Tuesday, November 22, 2005

BLAIR ADOPTS TORY POLICY ON NUCLEAR POWER

If the Times Newspaper report today (21st November) is to be believed, the Prime Minister is adopting a policy on Nuclear Power remarkably similar to the line for which Conservatives have been arguing.

Our policy at the last election was to commission a review of energy supply, to report within a year of the election. At the time Labour’s official policy showed far less urgency, but now we are told that the government will set up a review to report within a year.

In his speech at the Conservative Party Conference, David Willetts, the new Conservative Spokesman on Trade and Industry (including Energy), said that we must make the case for Civil nuclear power.

As he said in his speech,

"We face a growing crisis because we aren't building enough power stations. In fact if we have a cold winter there is a real threat of the lights going out in our offices and factories: and all because the Government doesn't reward investment in the future. With one exception: Ministers do have a strange obsession with wind farms – and that’s the trouble with Labour’s energy policy – it’s all wind."

He added that the next General Election could well take place in 2010 and all political parties must put before the country their vision of Britain in the following decade, out at least to 2020 vision. He then gave three economic policies to meet that challenge, and the first of these was

"We must make the case for civil nuclear power to tackle the energy crisis with least damage to the environment."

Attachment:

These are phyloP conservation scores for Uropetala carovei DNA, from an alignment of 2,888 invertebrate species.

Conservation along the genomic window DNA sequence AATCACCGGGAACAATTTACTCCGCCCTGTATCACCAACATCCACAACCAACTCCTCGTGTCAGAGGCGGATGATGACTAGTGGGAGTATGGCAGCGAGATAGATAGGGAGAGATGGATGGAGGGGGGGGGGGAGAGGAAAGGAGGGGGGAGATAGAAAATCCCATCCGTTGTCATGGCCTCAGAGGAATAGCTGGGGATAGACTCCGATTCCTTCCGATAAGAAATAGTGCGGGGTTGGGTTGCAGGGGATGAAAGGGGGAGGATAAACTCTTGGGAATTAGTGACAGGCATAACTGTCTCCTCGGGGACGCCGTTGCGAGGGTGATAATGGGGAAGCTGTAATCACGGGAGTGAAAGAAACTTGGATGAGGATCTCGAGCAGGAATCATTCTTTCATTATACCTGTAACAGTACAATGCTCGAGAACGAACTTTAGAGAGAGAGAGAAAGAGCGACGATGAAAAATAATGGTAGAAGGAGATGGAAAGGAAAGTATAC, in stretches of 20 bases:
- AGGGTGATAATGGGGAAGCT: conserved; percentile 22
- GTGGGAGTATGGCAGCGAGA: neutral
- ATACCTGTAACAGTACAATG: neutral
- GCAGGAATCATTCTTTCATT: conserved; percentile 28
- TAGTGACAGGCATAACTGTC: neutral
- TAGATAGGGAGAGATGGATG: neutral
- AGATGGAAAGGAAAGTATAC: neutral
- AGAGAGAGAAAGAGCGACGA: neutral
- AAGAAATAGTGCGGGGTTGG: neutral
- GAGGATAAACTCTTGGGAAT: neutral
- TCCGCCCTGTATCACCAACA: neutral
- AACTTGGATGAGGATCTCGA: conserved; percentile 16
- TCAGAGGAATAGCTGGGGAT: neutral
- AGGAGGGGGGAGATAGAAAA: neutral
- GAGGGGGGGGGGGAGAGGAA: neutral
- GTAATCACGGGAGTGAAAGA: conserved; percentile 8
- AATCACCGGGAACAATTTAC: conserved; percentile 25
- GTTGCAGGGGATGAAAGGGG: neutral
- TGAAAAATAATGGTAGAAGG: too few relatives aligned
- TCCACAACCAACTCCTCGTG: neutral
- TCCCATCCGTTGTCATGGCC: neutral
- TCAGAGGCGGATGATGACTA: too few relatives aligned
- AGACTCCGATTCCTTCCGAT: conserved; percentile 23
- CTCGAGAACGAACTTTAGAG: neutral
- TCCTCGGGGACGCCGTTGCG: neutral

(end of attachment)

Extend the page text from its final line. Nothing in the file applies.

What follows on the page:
During the election the Labour party sent mixed messages about whether they agreed. In constituencies like Copeland where thousands of jobs depend on the nuclear industry, Labour made pro-nuclear noises, but their official statements remained very non-committal towards New Nuclear build and the anti-nuclear lobby was reassured that no decisions had been taken.

Sources close to Downing Street are now briefing the media that Tony Blair has decided that we do need new nuclear power stations. I hope that this is true and not just someone flying a kite to “test the waters” for a reaction.

If the Prime Minister does go for new nuclear power stations I am sure that, as with his return to Tory education policy, he will have Conservative support and the political difficulty in selling this will be with his own Labour backbenchers. Let us hope that the damage he did to his own authority with his absurd brinkmanship over locking people up without trial for 90 days will not prevent him getting through something on which he is actually right for once.

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